Still another object of the present invention is to develop the light redirecting arrangements of the type here under consideration in such a manner as to obtain highly efficient coupling of light at a selected wavelength within a limited range between the optical waveguide core and a spatially limited path extending externally of the core.
It is yet another object of the present invention to devise an optical system utilizing the embedded grating optical waveguide of the above type, which system is instrumental in providing for the efficient coupling of light into and out of the optical waveguide.
Yet another object of the present invention is to design the system of the above type in such a manner as to be relatively simple in construction, inexpensive to manufacture, easy to use, and yet reliable in operation.
A concomitant object of the present invention is to develop a method of forming the embedded tap in the optical waveguide core, which method is highly efficient and reliable.
In keeping with these objects and others which will become apparent hereafter, one feature of the present invention is embodied in an optical waveguide light tapping arrangement which includes an optical waveguide having two spaced end portions, and including at least a waveguiding portion of a solid material capable of guiding light between the end portion in a first path extending along a predetermined axis. According to the invention, at least one grating region is embedded in the waveguiding portion at a location remote from the end portions, and has a multitude of grating elements extending with a substantially equal spacing as considered in the direction of the axis at an oblique angle relative to the axis to redirect light reaching the grating elements between the first path and at least one second path extending externally of the waveguide at an angle relative to the axis that depends on the oblique angle. There is further provided first optical means for directing light into one of the first and second paths and toward the grating region for redirection by the grating elements into the respectively other of the second and first paths with attendant in-phase combination in the other path of light having a wavelength within a narrow range around a central wavelength that is in a predetermined relationship to the spacing of the grating elements, and second optical means for capturing the light propagating in the other path.
Another aspect of the present invention is a method of producing the grating region, which involves the exposure of the waveguiding portion to the interference pattern of two coherent ultraviolet radiation beams, where the angles of these beams with respect to the longitudinal axis of the waveguiding portion are selected in such a manner that the interference pattern fringes (e.g. intensity peaks) extend through the waveguiding portion at the aforementioned oblique angle and induce permanent variations in the refractive index of the waveguiding portion in dependence on the intensity of the fringes, thus forming the aforementioned grating elements. The present invention is also directed to a novel article of manufacture, that is, to an optical waveguide, especially an optical fiber, which is provided with at least one of the above-discussed redirecting grating regions, it being particularly advantageous if the grating region is produced by resorting to the above-discussed method of the present invention.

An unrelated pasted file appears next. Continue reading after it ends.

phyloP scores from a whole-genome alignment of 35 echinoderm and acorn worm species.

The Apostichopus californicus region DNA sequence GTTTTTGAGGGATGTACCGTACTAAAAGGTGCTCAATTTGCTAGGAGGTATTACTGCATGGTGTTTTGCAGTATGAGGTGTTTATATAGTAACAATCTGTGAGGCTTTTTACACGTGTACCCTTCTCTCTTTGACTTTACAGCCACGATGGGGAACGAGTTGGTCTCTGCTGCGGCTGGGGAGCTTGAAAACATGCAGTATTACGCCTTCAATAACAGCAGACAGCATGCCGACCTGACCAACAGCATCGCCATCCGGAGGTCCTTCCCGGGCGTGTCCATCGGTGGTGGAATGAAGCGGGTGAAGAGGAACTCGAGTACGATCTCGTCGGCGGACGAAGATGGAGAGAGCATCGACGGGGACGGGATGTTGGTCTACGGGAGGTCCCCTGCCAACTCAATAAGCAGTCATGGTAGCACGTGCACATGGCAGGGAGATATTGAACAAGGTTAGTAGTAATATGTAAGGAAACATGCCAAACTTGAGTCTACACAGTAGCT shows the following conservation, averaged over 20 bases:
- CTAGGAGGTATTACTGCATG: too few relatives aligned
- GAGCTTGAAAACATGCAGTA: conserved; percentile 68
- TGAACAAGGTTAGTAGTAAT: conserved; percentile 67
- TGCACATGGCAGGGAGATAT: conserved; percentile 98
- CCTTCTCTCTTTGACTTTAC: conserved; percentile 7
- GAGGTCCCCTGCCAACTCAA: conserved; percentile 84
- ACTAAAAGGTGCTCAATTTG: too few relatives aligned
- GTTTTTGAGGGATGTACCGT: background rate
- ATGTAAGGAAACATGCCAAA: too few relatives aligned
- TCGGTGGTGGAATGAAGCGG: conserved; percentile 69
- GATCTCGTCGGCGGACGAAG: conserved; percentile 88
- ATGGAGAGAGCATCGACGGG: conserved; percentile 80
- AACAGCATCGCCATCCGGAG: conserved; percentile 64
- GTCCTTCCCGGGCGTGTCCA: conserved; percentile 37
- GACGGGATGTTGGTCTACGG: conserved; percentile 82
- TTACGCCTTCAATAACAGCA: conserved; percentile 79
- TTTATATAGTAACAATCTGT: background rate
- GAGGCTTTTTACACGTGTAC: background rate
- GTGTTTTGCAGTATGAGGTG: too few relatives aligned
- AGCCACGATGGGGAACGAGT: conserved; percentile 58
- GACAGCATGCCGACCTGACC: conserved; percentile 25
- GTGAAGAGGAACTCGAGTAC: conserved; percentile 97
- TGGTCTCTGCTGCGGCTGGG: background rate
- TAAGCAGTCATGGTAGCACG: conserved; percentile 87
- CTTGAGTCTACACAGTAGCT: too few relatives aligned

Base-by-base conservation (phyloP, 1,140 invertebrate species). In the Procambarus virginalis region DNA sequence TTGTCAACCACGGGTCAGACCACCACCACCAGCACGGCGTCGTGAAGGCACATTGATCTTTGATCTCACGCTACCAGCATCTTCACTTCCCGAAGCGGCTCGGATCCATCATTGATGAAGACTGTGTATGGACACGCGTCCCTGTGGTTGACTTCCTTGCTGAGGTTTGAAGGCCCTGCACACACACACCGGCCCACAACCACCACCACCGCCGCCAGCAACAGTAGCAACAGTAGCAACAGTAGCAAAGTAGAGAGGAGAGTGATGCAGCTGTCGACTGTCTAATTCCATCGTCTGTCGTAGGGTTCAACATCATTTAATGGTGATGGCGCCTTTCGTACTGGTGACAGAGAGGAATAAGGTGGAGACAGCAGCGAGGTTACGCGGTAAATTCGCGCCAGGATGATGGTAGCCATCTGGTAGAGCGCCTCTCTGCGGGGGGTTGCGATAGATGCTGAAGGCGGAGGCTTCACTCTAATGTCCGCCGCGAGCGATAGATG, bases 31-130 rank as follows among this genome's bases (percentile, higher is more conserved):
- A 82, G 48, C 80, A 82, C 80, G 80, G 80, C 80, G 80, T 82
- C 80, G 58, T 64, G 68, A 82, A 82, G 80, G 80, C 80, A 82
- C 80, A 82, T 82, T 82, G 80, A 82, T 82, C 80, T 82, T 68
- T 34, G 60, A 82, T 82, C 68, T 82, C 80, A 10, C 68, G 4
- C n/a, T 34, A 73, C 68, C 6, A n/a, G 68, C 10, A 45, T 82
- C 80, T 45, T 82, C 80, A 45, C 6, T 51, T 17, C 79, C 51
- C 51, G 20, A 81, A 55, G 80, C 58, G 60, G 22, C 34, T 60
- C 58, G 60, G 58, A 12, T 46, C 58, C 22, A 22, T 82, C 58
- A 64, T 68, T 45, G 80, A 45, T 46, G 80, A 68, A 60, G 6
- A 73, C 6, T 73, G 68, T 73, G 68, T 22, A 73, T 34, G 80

The present invention will be described in more detail below with reference to the accompanying drawing in which:
FIG. 1 is a considerably enlarged axial sectional view of an optical fiber provided with an embedded grating region in accordance with the present invention for use in redirecting light into or out of the fiber core;
FIG. 2 is a side elevational view of an optical arrangement for forming the embedded grating elements in the grating region depicted in FIG. 1 in the core of the optical fiber; and
FIG. 3 is a view similar to that of FIG. 1 but further showing an arrangement for redirecting light in a predetermined wavelength range into or out of the optical fiber core via the grating region.
Referring now to the drawing in detail, and first to FIG. 1 thereof, it may be seen that the reference numeral 10 has been used therein to identify an optical waveguide. The waveguide 10 is shown to be configured as an optical fiber of which only a relatively short longitudinal portion is depicted and which includes a fiber core 11 and a fiber cladding 12 surrounding the fiber core 11. The fiber core 11 incorporates a grating region 13 that includes a multitude of grating elements 14 each extending at substantially the same oblique angle α with respect to the longitudinal axis of the core 11. The grating elements 14 are spaced the same distance a from one another as considered in the longitudinal direction of the optical fiber 10.